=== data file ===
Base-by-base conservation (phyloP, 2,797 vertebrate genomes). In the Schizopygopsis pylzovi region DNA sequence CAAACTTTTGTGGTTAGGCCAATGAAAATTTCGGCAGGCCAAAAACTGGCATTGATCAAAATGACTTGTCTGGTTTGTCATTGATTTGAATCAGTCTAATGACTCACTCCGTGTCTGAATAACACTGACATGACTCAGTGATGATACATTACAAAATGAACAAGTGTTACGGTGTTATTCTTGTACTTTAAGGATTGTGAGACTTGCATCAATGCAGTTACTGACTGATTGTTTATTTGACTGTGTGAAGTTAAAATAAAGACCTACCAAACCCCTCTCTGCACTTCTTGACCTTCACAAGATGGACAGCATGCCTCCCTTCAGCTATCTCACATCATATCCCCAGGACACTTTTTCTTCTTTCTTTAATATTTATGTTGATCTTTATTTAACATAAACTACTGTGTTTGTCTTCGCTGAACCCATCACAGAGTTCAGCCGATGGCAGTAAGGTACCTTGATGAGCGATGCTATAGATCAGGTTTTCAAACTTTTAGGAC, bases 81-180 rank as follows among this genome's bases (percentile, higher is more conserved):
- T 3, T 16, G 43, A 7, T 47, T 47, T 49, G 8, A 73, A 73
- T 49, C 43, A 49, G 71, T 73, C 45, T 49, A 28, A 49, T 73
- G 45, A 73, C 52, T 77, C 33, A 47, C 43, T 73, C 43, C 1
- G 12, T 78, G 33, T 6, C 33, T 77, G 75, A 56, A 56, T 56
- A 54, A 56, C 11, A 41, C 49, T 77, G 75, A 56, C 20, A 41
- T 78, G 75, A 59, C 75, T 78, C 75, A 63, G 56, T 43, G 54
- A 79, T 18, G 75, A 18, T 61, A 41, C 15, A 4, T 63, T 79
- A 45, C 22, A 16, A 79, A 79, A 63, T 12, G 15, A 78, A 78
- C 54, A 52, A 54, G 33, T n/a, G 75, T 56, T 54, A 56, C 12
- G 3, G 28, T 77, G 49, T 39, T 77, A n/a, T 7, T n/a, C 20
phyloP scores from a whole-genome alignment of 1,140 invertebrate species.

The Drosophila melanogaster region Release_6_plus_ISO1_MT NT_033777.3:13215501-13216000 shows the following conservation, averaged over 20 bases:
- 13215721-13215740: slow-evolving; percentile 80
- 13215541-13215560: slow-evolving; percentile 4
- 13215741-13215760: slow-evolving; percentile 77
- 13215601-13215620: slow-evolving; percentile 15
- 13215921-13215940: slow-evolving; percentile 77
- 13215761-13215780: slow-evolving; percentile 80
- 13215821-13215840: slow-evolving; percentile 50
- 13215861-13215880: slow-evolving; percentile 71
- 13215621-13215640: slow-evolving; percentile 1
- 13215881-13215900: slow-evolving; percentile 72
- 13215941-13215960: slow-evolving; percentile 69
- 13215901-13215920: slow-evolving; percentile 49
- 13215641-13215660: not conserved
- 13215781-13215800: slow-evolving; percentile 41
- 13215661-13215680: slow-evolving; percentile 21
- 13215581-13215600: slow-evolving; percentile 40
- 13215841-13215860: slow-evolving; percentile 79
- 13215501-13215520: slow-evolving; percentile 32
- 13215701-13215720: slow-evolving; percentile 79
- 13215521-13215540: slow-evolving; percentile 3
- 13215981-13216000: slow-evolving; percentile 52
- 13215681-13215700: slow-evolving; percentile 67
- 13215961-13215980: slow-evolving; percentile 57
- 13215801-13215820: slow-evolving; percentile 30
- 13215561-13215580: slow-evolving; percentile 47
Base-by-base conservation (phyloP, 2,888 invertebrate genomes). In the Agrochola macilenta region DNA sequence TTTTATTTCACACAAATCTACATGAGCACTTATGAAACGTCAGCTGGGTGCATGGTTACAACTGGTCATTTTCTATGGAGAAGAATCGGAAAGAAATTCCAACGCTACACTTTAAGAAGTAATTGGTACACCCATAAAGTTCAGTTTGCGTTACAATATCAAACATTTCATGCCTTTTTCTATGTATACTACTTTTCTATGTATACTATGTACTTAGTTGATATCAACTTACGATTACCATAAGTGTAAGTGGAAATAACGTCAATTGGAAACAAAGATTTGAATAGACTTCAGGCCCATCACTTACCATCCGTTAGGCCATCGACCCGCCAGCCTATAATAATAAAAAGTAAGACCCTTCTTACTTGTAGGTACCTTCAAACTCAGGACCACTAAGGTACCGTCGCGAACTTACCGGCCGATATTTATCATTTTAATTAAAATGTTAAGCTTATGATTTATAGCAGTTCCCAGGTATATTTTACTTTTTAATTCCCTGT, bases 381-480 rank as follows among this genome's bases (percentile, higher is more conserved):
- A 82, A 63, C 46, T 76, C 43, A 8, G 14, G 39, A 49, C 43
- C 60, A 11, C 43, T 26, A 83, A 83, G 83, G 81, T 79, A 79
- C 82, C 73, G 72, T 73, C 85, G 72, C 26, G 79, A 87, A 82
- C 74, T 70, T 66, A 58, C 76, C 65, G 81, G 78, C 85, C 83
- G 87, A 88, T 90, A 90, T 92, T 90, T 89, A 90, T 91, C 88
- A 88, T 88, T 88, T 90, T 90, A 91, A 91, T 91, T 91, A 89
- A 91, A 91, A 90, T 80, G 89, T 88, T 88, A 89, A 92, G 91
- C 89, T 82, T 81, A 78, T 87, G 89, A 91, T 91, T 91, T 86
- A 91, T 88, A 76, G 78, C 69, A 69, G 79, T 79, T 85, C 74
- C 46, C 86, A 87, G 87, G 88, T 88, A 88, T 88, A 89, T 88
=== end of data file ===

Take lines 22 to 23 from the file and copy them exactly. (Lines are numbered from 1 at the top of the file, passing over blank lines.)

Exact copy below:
- 13215621-13215640: slow-evolving; percentile 1
- 13215881-13215900: slow-evolving; percentile 72